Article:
* China has helped set up Pakistan's plutonium-fuel cycle -- the 50-megawatt Khushab research reactor, a facility to produce heavy water for it and a reprocessing plant to extract plutonium from its spent fuel. While Khushab became functional in 1998, the reprocessing plant started operating recently, as indicated by traces of Krypton-85 gas found in air samples taken near the reactor.

* Since India went overtly nuclear in 1998 by conducting a series of tests, Beijing has actually increased its transfers of missile technologies and components to Pakistan. It has adopted two routes: transferring technology to Pakistan for local production, as in the nuclear field; and routing some missile items via North Korea. Chinese technicians remain at Pakistan's newest missile factory.

The stepped-up Chinese nuclear and missile aid to Islamabad is the only prophecy of critics of India's overt nuclearization to come true. Diplomatically, economically and politically, India has come out stronger from its 1998 tests. New Delhi, however, has to ask itself why its nuclear shield, rather than instilling greater responsibility and caution in Beijing, is inspiring stronger Chinese containment of India. Is it because India has not tried to assert itself or exploit available strategic options?

Chinese Foreign Minister Tang Jiaxuan's visit from July 22 is a case in point. The first senior Cabinet minister to visit India since after the 1996 Jiang visit, Tang will continue the tradition set by his president -- a stop in India is to be combined with a trip to China's regional deputy, Pakistan. And New Delhi is deferentially allowing such a tradition to be set when it can easily put its foot down. Alternatively, it should ensure no Indian official goes to Beijing without also having on his itinerary a nation that shares concerns about China.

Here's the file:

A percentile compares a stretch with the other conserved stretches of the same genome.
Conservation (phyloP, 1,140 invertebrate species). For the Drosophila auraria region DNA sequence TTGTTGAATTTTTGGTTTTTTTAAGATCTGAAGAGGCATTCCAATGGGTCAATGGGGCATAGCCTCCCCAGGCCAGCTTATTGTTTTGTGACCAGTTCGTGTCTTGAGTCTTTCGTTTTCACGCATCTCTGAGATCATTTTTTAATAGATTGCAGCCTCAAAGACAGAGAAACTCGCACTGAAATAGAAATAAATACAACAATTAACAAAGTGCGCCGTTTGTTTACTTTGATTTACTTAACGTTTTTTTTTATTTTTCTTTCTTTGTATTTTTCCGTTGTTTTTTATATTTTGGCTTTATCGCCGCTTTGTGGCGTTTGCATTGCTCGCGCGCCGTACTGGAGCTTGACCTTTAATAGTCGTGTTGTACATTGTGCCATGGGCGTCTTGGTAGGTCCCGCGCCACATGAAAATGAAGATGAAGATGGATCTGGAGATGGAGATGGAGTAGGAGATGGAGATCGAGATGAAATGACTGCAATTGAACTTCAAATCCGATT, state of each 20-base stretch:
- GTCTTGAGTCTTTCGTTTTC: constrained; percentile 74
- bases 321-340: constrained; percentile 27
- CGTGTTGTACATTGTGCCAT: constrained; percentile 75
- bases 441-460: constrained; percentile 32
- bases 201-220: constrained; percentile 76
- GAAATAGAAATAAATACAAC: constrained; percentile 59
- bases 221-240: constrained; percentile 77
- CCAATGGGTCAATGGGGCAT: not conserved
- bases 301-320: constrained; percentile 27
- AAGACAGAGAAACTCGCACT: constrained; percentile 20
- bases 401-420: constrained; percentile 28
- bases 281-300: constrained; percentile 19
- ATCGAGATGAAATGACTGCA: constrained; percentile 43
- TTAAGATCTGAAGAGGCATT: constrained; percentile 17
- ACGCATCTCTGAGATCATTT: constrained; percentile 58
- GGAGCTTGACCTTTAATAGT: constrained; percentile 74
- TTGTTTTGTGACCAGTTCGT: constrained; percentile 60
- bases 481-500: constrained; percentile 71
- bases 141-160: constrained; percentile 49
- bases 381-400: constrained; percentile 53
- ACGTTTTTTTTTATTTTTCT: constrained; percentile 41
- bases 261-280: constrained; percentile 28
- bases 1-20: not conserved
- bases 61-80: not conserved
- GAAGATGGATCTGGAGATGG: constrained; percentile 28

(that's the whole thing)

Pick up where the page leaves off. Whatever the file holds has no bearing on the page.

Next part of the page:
China clearly aims to be the unchallenged power in Asia. It wants in Asia what it decries at the global level -- a unipolar setting. It aspires for such Asian pre-eminence that "no major action will be taken by any other international actor in Asia without first considering Chinese interests," as a Pentagon report says. Put simply, China wants to be Asia's hegemon, free to contain India, bully Taiwan, shame Japan, divide ASEAN, and make use of roguish Pakistan and North Korea.

It believes it already has arrived as the dominant Asian power, and the task now is to ensure U.S. acquiescence in this "reality" through Washington's commitment not to challenge its regional interests, be it on Pakistan or Taiwan. That it is already drunk with power is apparent from its threat to invade democratic Taiwan, not just if it declares independence, but also if it holds off on "reunification" talks. Its increased covert assistance to Pakistan is another indicator of the same.

Brahma Chellaney, a professor of security studies at the privately-funded Center for Policy Research in New Delhi, is a columnist and commentator on strategic affairs.